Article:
BREAKING: House unveils Obamacare replacement

President Donald J Trump said earlier last week that he could just let Obama Care implode upon itself.

 

States are refusing to accept it, physicians are refusing to treat patients, the costs have gotten clearly out of hand

It was once called the “Affordable Health Care Act.”

It no longer is, premiums are so high patients are stuck.

Obama never told us exactly how badly it hurt.

The entire program was a lie passed in the darkness using bribe and kickbacks without a single Republican vote.

And the progressives still piss and moan when they have been thrown out of the majority? F. Them!

Trump, a man of compassion decided to roll the Republican Plan out now.

Of course, it will be a work in progress.

But hey, the progressives need piss and moan about

 

The Washington Examiner.

March 6, 2017

 The actual replacement will be featured here in a coming update!

House Republicans on Monday announced their long-awaited legislation to repeal and replace Obamacare, but they can’t say how many people would get or lose coverage compared to the Affordable Care Act.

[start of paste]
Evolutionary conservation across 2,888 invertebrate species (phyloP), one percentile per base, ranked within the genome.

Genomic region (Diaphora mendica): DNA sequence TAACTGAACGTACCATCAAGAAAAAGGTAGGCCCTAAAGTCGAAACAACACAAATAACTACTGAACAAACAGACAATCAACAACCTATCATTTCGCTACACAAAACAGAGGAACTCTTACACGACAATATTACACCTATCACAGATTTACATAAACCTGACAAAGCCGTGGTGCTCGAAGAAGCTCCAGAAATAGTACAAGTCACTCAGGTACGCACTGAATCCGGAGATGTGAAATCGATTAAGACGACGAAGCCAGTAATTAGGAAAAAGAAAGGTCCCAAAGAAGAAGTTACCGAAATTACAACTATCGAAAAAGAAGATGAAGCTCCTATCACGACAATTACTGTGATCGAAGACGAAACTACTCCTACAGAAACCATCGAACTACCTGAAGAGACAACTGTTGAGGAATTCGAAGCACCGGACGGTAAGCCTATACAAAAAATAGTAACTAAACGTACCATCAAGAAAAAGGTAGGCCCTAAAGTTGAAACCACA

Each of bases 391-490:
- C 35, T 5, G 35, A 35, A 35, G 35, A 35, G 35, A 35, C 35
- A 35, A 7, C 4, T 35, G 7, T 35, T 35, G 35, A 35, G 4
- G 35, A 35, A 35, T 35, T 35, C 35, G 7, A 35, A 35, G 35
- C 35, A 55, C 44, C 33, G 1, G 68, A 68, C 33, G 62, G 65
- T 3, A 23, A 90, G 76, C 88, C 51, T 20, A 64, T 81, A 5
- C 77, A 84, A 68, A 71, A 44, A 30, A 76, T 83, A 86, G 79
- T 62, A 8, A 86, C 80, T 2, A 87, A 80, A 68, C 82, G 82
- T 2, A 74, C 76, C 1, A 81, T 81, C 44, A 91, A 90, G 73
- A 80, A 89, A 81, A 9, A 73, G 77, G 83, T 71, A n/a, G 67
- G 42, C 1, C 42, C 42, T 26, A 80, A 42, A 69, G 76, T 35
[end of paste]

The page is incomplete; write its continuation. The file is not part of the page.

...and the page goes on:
The bill puts income restrictions on insurance tax credits and drops a proposed cap on the tax break for employer-sponsored health coverage.

The Congressional Budget Office has not released its estimate on how much the bill would cost.

The legislation is expected to be marked up later this week.

The Republican-backed measure, called the American Healthcare Act, repeals most of the Affordable Care Act’s taxes, but at a later date than originally envisioned.

It would keep the law’s “Cadillac tax” on high-cost health plans on the books but would delay its implementation until 2025.

The tax credits proposed by Republicans would be age-based, not income-based as they are under Obamacare.

But in the bill released Monday, they would be reduced for individuals earning more than $75,000 and for households earning more than $150,000.

Individuals earning more than $215,000 couldn’t receive any of the tax credits.

After Jan. 1, 2020, people who are receiving coverage through the expansion will still get it.

However, at that time Medicaid would turn into a per-capita system in which federal spending would be allocated based on how many people are signed up as opposed to the traditional fee-for-service model.

Many questions have not been answered, chief of which is who would be covered or not compared to Obamacare’s programs.

House aides told reporters that they didn’t know when a budget score from the CBO will be available.

 

THE END

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